Green Ways to Seal Granite

Green Ways to Seal Granite

One frequently asked question is about the struggle to find a sealer for granite countertops that most people feel comfortable using. Is there a suggestion for a green — or greener — sealer for this purpose?

There are two water-based sealers for polished granite countertops (and other natural stone) whose low concentrations of volatile organic compounds (VOCs) should put your mind at ease. The first is Sealer’s Choice Gold from Aqua Mix, whose data sheet lists VOC concentrations of less than 0.01 grams per liter. And Universal Stone Sealer from Brightstone lists VOC concentrations of 50 grams per liter. We are not saying these are the only cleaners around, however they show good green ingredients.

Although Green Seal, an independent non-profit that establishes environmental standards for products and services, doesn’t have standards for countertop sealers per se, that organization’s VOC levels for paints and coatings indicate that VOC concentrations of 50 grams per liter or less would be acceptable.

VOCs are emitted as gases from thousands of household products — from paints to sealers and dry cleaning — according to the Environmental Protection Agency. These emissions include a variety of chemicals, some of which may cause short-term health effects (headache, allergic reaction, nausea) or long-term ones. Some VOCs are suspected to cause cancer, while others are known to do so.

“The science community has told us to be cautious about [VOCs] because of what they could potentially cause,” says LEED Accredited Professional Carl Smith, CEO/executive director of GREENGUARD Environmental Institute, an independent non-profit that establishes emission standards for indoor products, environments and buildings. As such, he advises consumers to read products’ Material Safety Data Sheets (often posted online as “MSDS”), looking for the lowest VOC levels possible.

Once you get your low-VOC sealer home, consider using it less frequently. Experts say that most people seal their countertops too often. In fact, depending on the absorption rate of your granite countertop, it might not need to be sealed at all, says Tom McNall, founder/owner of Great Northern Stone Care in Ontario.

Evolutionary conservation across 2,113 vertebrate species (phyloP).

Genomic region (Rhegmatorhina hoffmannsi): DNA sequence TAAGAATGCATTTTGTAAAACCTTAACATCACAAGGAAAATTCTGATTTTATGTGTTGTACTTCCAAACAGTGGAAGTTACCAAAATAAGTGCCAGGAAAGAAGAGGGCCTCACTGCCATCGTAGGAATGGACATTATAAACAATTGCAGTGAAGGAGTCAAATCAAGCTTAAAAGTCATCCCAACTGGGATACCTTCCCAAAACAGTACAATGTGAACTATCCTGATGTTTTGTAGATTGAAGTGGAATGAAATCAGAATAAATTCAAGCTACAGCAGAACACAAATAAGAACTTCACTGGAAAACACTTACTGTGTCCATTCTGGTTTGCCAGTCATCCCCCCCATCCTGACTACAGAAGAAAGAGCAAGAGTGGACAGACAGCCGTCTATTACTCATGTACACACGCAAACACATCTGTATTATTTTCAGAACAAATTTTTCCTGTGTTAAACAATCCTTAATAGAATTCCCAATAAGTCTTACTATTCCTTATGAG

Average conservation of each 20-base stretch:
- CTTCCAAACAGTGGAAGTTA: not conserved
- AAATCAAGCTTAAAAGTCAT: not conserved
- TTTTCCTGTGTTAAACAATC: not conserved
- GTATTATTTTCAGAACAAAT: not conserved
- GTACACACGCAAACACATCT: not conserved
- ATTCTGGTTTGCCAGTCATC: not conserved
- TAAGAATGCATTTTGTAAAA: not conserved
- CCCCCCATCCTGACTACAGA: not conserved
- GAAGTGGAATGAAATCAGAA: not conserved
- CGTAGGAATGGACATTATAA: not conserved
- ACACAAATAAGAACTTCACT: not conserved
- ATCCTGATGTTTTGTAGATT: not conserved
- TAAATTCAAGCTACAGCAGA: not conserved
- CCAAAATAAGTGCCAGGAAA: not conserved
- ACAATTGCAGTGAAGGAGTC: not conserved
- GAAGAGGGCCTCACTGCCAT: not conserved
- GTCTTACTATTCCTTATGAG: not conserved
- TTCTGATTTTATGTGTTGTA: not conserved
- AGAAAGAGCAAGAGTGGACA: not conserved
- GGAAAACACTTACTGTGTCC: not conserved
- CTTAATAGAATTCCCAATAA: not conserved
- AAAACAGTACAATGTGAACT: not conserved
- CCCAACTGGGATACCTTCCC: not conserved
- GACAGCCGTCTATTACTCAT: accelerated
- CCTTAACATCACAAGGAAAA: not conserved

A simple test will help you determine when and if you need to seal: Pour water on your countertop and let it stand for about 10 minutes. If the water doesn’t leave a dark mark on the granite, then it doesn’t need sealer.

Maintenance matters too. Rod Sigman, technical field manager at Aqua Mix, says that many readily available cleaners are chemically harsh enough to break down a countertop’s seal. His company’s spray-and-buff cleaner, Stone Clean and Shine, has a mild cleanser and sealing component to rejuvenate and protect the original seal. “If you’re using the right cleaning product,” he says, “you shouldn’t have to seal but every two years, and more likely every three to five years.”

One more thing to know about your countertops: Many environmentalists say granite isn’t green at all. A good deal of concern centers on the potential depletion of a natural resource. In addition, granite slabs must often be transported internationally, which leaves a large carbon footprint.

Those who are concerned about the carbon footprint from transport “should be aware that there are hundreds of varieties of granite quarried right here in the U.S.,” says Garen Distelhorst, accreditation manager and green building liaison at The Marble Institute of America. “Additionally, minimizing the impact on the original environment [from quarrying] is a major concern for the EPA and the natural stone industry in the U.S.”

Distelhorst is part of The Natural Stone Council’s Committee on Sustainability, which has commissioned a study from The Center for Clean Products and Clean Technologies at the University of Tennessee, Knoxville. That study will examine stone’s “life cycle costs” — a measure of energy consumed over a products’ life — from quarrying to installation and maintenance. Says Distelhorst: “It’s the hypothesis of The Natural Stone Council that natural stone will compare very favorably to competing building materials in terms of life cycle costs.”

There are many products out there for the purpose of cleaning, sealing and treating granite, this may be one for you or not, please shop for more opinions before you decide.

Denver, Colorado